Any time you need to borrow money to purchase a home, car or other large items, lender examine your credit score to see if you are “credit worthy.” The concern for the lender is whether you will be able to repay the loan on a schedule you agree to follow. Today’s lenders are even more cautious about taking on unnecessary risk and have the relatively new government mandated “ability to pay” rule to contend with as well before they approve you for a home loan.

 

As a result, your FICO score becomes even more important in determining if you will be able to borrow the money you need.

 

In addition, your REALTOR® will want to know your credit worthiness in order to effectively guide you in finding a home that is within your financial reach and to assist you through the loan process. Sellers who are evaluating multiple offers for their home will seriously consider your offer if you can prove you are credit worthy for a home loan as well. One of the first steps in that process may be to ask a lender to review your credit score and provide you with a letter showing that you have the resources to obtain and pay off an appropriate loan.

 

A single mistake, intentional or not, on your credit history may cause you problems when requesting approval for a home loan. It is recommended that you check your credit history annually. Credit reports can often be obtained free of charge on an annual basis through the major credit reporting agencies. You can purchase your FICO score online. You can also request a disclosure that includes this information if you are ever turned down for credit or charged more by a lender. Some banks and credit unions even offer these reports for free as a part of your account.

 

According to myFICO.com some of the main factors that determine your score and how they are weighted are:

  • Payment History (35%)
  • Debt/Amounts Owed (30%)
  • Age of credit history (15%)
  • New credit/inquiries (10%)
  • Mix of accounts/types of credit (10%)

 

All of these factors are considered in other credit score models, so it’s safe to say that if you have a strong FICO score you likely have a good score with other models as well. When you check your credit score, don’t get too hung up on the specific number. Instead, focus on what areas of your credit are strong and which ones you might want to work on to improve your credibility.
Once you check this off your home shopping list you are one step closer to owning a place you can call home.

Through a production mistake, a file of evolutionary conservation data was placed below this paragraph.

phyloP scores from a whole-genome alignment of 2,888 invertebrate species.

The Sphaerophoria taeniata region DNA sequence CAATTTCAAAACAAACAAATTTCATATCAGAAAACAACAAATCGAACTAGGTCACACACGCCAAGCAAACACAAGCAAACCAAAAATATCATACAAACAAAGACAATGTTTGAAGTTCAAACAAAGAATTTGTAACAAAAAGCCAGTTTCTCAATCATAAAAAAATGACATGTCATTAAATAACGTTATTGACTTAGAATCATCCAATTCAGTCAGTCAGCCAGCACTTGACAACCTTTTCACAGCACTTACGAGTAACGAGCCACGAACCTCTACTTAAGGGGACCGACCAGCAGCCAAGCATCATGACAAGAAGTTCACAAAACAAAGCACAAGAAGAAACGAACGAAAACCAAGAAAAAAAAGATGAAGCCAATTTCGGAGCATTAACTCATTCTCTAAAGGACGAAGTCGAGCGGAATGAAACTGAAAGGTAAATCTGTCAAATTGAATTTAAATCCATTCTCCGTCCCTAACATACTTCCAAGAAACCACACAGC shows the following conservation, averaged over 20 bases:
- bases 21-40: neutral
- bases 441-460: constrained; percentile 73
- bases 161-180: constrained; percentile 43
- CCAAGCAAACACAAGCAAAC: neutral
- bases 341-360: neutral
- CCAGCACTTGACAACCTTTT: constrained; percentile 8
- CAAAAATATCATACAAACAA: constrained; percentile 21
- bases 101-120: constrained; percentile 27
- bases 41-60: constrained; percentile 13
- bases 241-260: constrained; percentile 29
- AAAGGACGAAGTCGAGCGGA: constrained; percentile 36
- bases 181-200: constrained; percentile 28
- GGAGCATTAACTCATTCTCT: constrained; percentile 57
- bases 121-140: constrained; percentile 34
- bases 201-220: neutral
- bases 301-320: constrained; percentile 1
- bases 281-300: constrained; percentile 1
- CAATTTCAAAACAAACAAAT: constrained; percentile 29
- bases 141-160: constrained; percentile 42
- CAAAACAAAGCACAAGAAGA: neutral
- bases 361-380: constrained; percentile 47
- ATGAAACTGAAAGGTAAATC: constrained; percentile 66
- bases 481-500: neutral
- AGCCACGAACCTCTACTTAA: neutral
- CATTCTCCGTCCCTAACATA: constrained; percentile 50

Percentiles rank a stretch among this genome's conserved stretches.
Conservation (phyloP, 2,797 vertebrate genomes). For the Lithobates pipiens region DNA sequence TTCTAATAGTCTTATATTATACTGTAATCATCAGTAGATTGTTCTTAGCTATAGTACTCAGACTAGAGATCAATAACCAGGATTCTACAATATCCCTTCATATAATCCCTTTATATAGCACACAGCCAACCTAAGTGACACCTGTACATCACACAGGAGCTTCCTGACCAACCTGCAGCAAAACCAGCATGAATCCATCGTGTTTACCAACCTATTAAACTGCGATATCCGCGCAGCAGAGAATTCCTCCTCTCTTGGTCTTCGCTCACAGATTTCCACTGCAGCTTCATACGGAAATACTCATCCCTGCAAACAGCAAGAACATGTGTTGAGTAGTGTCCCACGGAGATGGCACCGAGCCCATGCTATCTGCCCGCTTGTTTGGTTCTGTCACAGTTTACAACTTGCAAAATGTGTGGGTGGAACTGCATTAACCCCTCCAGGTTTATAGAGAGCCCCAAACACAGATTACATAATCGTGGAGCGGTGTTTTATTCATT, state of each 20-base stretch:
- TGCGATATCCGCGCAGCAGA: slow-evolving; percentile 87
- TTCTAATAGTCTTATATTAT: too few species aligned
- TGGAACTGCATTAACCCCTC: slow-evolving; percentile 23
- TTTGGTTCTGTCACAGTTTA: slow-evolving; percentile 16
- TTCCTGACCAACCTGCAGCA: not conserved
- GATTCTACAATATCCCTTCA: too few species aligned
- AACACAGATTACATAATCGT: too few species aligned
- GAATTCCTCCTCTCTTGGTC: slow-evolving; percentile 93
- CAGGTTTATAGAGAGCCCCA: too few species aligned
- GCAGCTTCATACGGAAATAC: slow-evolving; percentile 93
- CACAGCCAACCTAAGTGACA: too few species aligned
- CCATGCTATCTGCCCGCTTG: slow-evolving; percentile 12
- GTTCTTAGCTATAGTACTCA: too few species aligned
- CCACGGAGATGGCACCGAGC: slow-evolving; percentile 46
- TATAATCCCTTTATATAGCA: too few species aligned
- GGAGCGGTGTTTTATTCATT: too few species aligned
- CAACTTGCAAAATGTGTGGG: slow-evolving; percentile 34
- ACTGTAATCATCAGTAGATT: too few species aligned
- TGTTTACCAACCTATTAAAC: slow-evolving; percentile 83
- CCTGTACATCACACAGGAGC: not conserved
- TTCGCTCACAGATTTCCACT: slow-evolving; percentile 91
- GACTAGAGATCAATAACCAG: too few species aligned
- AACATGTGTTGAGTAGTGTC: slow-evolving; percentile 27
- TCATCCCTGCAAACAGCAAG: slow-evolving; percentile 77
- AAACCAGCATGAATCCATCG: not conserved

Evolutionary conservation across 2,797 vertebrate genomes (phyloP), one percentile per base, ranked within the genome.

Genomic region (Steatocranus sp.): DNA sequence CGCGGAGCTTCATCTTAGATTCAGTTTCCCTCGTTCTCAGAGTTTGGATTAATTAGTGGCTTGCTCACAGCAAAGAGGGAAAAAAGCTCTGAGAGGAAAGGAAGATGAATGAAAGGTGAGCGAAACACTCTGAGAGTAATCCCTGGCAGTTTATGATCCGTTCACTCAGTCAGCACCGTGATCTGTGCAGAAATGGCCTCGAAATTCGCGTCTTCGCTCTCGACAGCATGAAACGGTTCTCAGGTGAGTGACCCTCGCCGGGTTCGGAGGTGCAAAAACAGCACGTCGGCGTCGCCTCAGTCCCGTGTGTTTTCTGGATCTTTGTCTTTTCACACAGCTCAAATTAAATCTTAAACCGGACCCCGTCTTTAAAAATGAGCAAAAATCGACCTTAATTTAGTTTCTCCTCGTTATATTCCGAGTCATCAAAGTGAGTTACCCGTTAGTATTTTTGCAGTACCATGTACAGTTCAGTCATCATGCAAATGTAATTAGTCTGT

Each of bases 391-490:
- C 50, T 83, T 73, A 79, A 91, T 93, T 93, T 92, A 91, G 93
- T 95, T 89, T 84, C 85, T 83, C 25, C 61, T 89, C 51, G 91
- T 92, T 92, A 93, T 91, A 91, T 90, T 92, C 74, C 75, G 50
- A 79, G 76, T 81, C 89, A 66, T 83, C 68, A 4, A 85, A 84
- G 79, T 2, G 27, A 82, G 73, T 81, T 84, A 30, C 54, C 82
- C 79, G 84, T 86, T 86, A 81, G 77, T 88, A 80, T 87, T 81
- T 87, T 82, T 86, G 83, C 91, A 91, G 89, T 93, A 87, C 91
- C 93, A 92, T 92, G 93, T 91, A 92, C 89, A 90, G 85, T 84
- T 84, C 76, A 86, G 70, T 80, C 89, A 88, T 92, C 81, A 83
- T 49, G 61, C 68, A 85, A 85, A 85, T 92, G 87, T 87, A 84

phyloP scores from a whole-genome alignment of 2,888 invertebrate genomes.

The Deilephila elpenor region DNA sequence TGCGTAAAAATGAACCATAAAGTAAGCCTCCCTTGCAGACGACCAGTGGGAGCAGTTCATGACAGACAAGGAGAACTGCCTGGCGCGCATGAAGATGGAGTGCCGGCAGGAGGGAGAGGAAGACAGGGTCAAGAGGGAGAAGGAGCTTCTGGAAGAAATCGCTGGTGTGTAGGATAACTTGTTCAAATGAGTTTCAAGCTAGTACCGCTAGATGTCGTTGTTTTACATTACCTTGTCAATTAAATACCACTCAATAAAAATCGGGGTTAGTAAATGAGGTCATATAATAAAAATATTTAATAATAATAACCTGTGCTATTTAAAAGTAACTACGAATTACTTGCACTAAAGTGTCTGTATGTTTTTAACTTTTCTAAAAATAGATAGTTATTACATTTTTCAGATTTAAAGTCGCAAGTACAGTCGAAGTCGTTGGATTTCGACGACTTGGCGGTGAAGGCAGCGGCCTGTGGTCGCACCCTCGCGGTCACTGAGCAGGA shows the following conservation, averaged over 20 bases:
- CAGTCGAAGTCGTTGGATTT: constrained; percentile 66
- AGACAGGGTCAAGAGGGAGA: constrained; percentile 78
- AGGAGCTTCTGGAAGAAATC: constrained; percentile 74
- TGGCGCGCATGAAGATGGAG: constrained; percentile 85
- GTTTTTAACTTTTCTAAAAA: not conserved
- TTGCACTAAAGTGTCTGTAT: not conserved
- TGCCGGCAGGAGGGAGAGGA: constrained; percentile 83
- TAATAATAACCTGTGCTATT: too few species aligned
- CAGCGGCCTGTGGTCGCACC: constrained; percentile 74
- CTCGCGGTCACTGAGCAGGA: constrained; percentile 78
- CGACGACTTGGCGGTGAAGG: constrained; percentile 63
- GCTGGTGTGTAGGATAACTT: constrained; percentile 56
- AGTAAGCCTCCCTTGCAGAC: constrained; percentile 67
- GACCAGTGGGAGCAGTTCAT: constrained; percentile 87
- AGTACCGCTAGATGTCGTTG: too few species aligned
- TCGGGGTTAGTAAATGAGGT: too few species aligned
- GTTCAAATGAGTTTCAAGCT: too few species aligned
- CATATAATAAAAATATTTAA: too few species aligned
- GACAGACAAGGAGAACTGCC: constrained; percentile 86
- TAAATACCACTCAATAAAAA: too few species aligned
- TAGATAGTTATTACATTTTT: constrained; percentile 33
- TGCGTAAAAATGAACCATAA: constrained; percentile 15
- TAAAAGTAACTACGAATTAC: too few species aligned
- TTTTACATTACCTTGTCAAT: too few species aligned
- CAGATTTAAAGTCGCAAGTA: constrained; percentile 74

The contract on our new house has been accepted. Now what?

Finding that perfect home can be an exhausting but very gratifying process. Having a signed contract in hand may seem like the end of the journey but there are a number of important steps still to come. Sellers and buyers have a combined 12 or more steps to complete before the transaction is complete. Paying careful attention to each of these steps will ensure a smooth conclusion.

 

Earnest Money

Contracts are typically presented to sellers by buyers and are accompanied by a deposit, known as earnest money. Once the contract is accepted those funds need to be deposited with a third party, called an escrow agent, for safekeeping until the closing of the sale. The escrow agent can be chosen by either the seller or the buyer and is responsible for collecting all the necessary documentation from both parties.

 

In Colorado, buyers and sellers have the option of depositing the earnest money in special funds that helps support affordable housing programs. For instance CARHOF (Colorado Association of REALTORS® Housing Opportunity Foundation), the interest earned on earnest money deposited to these accounts is used to help people with emergency housing, special needs housing and to create affordable housing opportunities throughout Colorado.

 

Loan, Appraisal and Inspection

Most buyers begin the search for financing early by securing a letter from a lender supporting their eligibility for a mortgage. After the contract is signed, the buyer must secure the funding within a defined period of time which involves completing a full loan application and having the house appraised to assure its value is comparable to the agreed upon sale price.